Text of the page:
Chase Budinger has picked up right where he left off last season, making some slight advancements in his game and having no trouble adjusting to his slightly larger role on the Wildcats. The versatile and athletic wingman has made small improvements in his points, assists, and three-point shooting percentage, and shows no sign of slowing down as conference play begins. Budingers scoring actually was above his season average in Arizonas three games against ranked opponents thus far (#2 Memphis, #4 Kansas, #9 Texas A&M).
Budingers style of play hasnt changed much in his sophomore season, but hes getting things done slightly better in a few areas, most notably from behind the three-point arc. With his near-textbook form, boasting a high, quick, and consistent release on his shot, Budinger is shooting a very solid 40% from behind the arc, up from 37% last season. Hes been equally effective spotting up and coming off screens, doing some damage in that vein from the 15-18 foot range as well. He still isnt nearly as dangerous when pulling up off the dribble, but hes making more of an effort to incorporate that into his game, getting off quite a few shots in that manner from the 15-18 foot range, though having inconsistent success with it.
In terms of taking the ball to the basket, Budinger still isnt a great threat in isolations, but his improving ball-handling and ability with both hands bodes well for his future success. His handle is fairly tight, even though its not especially low to the ground and he doesnt use many advanced moves. Because of such, he struggles splitting double teams and dribbling in a crowd, but looks very comfortable in space, either coming off screens with the ball, finding open space on the floor, or handling in transition. Budingers dribble-drive game should benefit from the extra spacing on the floor in the NBA half-court game, due to the deeper three-point line, along with the tougher scrutiny on perimeter defense by referees, similar to the way Rudy Gay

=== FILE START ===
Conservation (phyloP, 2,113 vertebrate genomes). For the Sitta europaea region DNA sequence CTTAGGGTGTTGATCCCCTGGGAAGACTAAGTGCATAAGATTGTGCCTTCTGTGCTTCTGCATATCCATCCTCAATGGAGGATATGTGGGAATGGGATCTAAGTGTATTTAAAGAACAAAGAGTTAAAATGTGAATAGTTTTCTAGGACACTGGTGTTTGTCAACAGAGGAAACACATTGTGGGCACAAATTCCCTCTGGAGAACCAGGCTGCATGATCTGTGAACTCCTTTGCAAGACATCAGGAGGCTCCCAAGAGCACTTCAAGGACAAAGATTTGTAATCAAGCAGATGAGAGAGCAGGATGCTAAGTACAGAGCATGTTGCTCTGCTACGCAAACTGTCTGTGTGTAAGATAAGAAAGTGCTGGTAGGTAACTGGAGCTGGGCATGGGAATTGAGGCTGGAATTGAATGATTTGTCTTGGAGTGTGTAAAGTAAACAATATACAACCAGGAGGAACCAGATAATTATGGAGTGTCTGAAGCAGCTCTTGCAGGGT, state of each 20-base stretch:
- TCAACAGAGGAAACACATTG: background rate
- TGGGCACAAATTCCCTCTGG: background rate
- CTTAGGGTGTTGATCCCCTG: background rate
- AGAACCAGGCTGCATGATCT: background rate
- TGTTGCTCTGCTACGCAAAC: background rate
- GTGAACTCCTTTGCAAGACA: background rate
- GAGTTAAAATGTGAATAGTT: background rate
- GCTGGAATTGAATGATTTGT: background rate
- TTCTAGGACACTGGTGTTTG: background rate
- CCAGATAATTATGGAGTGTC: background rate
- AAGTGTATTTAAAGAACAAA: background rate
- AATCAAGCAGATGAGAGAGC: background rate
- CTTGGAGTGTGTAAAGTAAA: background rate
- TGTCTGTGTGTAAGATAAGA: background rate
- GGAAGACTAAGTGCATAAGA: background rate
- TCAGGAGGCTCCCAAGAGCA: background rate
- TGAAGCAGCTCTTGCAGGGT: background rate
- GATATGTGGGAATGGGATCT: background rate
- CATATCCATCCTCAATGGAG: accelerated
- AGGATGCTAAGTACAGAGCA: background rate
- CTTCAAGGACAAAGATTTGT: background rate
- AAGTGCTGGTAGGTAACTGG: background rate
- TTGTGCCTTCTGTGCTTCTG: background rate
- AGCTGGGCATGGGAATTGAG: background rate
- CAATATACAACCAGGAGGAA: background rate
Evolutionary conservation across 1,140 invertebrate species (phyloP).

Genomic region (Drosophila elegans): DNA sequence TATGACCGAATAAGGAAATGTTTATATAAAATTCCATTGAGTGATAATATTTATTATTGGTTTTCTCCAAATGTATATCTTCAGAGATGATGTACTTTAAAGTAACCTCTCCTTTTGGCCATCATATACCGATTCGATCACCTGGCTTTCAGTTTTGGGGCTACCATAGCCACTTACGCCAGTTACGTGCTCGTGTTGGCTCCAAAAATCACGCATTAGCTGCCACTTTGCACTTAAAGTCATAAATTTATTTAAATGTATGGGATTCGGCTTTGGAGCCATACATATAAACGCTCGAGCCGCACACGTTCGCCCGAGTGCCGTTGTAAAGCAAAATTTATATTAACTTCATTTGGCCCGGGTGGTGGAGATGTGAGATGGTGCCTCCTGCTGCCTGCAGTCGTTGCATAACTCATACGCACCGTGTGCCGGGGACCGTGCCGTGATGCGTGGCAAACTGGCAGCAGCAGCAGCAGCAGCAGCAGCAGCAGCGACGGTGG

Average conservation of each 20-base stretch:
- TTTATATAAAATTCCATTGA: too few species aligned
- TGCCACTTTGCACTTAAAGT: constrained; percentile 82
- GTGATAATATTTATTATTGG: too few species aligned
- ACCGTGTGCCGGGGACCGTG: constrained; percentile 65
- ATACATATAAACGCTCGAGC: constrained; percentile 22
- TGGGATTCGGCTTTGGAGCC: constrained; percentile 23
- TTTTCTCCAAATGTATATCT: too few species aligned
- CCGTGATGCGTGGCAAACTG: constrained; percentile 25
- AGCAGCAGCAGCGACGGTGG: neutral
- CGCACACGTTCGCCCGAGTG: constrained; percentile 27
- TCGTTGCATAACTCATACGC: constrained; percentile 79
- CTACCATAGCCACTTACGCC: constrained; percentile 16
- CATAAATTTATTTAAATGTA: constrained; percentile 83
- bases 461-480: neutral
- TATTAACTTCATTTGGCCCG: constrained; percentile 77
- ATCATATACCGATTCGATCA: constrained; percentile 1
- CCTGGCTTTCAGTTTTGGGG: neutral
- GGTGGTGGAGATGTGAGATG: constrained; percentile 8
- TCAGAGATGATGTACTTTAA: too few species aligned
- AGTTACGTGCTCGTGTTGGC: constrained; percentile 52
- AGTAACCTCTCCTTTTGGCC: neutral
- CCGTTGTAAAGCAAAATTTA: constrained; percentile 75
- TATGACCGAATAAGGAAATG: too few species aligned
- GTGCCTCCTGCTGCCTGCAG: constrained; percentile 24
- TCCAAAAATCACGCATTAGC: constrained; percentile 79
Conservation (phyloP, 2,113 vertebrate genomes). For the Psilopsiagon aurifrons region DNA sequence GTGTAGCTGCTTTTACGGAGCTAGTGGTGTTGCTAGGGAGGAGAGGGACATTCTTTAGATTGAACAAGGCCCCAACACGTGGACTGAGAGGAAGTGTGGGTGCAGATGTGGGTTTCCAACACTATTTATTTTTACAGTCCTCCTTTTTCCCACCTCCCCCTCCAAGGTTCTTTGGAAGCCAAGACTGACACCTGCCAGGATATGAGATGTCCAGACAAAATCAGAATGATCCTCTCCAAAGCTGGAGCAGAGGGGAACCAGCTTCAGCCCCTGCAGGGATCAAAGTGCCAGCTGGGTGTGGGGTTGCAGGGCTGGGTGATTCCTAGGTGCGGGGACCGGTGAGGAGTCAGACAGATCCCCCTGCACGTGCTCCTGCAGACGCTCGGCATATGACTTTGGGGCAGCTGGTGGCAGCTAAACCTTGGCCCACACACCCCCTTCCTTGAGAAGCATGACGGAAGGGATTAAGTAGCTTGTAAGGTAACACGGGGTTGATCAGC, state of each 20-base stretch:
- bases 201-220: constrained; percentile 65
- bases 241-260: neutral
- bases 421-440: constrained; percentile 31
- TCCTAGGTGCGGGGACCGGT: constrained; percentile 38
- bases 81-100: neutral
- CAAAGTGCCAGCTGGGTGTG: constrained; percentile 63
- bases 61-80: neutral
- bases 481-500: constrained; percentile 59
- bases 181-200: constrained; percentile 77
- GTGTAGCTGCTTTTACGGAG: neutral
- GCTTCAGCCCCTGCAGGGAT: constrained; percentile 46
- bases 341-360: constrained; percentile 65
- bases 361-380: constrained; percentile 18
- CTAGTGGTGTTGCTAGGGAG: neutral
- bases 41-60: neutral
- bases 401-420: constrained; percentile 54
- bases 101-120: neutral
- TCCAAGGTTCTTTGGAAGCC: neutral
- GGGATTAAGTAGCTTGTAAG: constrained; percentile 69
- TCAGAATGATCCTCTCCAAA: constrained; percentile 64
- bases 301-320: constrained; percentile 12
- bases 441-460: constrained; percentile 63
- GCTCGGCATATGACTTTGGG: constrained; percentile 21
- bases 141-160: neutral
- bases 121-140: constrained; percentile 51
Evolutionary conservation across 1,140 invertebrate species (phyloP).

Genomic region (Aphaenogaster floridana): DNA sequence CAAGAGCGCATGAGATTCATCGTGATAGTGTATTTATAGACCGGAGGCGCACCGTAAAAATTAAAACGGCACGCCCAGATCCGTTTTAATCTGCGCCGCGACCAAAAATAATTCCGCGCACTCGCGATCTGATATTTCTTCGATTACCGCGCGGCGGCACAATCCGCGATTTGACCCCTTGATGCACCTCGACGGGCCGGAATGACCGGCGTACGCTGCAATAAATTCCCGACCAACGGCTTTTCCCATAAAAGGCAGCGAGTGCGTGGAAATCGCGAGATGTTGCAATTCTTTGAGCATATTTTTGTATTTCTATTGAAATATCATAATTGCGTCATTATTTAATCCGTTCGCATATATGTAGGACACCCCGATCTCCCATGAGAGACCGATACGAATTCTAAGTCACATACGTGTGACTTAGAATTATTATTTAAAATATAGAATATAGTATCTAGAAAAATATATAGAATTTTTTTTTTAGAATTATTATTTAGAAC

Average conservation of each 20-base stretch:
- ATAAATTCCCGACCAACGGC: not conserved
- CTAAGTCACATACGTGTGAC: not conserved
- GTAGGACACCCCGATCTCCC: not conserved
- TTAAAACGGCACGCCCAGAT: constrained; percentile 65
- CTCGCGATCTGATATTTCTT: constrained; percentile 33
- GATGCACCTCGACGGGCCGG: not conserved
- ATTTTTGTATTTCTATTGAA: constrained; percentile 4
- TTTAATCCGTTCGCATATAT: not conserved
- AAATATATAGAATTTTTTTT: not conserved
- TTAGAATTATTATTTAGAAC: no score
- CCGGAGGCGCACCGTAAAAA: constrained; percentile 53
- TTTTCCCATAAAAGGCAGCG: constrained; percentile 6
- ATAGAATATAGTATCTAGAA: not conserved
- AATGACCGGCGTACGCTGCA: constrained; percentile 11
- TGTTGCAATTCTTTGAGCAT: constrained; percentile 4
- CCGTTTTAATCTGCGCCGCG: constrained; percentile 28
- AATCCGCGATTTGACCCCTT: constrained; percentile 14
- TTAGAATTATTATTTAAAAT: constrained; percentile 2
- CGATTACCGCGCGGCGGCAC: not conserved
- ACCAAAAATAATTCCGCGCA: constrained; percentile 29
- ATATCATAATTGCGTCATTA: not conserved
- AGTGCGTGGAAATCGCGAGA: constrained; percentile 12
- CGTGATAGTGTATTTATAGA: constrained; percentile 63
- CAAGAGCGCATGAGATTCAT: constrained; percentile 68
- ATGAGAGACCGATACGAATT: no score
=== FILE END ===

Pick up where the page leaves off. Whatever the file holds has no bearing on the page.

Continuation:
s dribble-drive game has improved in the NBA.
Budinger has continued to show his excellent motor and basketball IQ on the offensive end of the court, constantly moving without the ball, making good use of screens, and getting out in transition. He finishes well in transition, and also has shown some nice passing proficiency there, with his assist totals up on the season. Budinger would be best off if he was drafted by a team with an up-tempo style, as his ability to play in space would best be utilized on a team that tries to catch defenses off guard.
On the defensive end, Budinger has continued to play well this season, though its worth noting that his motor is not as consistent on this end of the court, yet its still very solid. His perimeter defense is heavily reliant on his lateral quickness, as hes not very physical, with his game being almost entirely based on beating his man to the spot. His lateral quickness is good, but he is a bit stiff in the hips and he doesnt have the lowest center of gravity, so hes likely best suited to defend small forwards at the next level, provided his body can handle some extra bulk, which it should be able to. Budinger is also prone to overplaying at times on defense, either over-rotating while leaving his man open off the ball, or overplaying in man-to-man defense, leaving him prone to quick crossovers. To his credit, he recovers well when he gets beat, sometimes being able to move laterally and still get in front of his man on the second effort.
Theres a very good chance Budinger will enter the draft this season, and if he does, he should be firmly in lottery discussions. With his work ethic, athleticism, and foundation of skills, he should be a fairly low risk prospect, likely amounting to a solid starter at worst. His continued improvement and learning curve will determine how high his ceiling is, though he doesnt seem to have the mentality to ever be a #1 option scorer. Adding some strength, extending his shooting to NBA three-point range, and continuing to improve his ball-handling should be his main priorities at this stage.